Broadband during the pandemic surged 30% to 40% in the US. It even reached 60% in some areas, an industry group has concluded. Although the internet shouldered the load without much problem, you might consider upgrading your own network equipment to avoid issues.
The increased use of broadband began as people started working from home in March 2020. When authorities began issuing orders to stay home to slow the COVID-19 spread. The change also meant many more of us relied on our internet connections for entertainment like streaming video and social activity like videoconference weddings.
The Broadband Internet Technical Advisory Group released data this week that it gathered from internet service providers, broadband analytics firms, and networking companies that help deliver data. We all consumed more downstream data — the flow from the internet to the home — but upstream use grew faster. That’s an important consideration given that most cable and DSL services offer much higher downstream capacity.
All those videoconferences for work meetings and online schooling likely were involved in the upstream data traffic. “Some networks saw more than 300% increase in the amount of videoconferencing traffic from February to October 2020,” the report said.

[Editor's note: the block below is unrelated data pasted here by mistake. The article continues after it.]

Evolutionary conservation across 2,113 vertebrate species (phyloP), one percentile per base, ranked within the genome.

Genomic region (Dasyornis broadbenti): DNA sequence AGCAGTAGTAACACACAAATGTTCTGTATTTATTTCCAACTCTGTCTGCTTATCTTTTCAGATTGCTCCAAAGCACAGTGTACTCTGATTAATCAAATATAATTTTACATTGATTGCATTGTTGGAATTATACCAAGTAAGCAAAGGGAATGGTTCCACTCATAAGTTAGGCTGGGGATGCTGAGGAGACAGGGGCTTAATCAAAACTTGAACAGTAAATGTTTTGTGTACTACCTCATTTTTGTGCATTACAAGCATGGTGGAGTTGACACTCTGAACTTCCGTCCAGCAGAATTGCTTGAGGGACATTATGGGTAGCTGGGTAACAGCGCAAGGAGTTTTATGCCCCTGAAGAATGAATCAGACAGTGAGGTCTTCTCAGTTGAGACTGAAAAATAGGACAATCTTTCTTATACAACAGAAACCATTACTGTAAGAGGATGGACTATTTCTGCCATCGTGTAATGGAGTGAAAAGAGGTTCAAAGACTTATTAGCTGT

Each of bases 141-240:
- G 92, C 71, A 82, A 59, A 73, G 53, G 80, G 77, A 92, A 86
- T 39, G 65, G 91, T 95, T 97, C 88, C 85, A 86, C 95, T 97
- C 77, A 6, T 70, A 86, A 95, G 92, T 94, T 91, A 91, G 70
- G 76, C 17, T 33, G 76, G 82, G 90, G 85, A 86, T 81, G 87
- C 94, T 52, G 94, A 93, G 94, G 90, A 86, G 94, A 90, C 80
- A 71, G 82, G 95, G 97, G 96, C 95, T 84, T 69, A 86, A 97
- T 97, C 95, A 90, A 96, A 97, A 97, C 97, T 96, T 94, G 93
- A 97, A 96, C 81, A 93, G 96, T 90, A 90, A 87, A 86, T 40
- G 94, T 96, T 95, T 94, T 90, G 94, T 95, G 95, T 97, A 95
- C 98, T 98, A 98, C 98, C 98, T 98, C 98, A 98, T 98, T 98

Though the internet itself held up well overall, there are problems. “Rural and low-income households have struggled” with broadband access to online services, the report said, and some households suffered from older equipment that couldn’t handle heavy traffic or the increase in networked devices in the home.
If you’re having problems at home, you should consider an Ethernet cable connected to your network router, upgrading to a mesh network with multiple network access points, upgrading your PC or phone, or paying for a faster internet connection if it’s available.
“It is apparent that performance issues inside of home networks related to inadequate customer supplied user devices and Wi-Fi have become real problems,” the report said.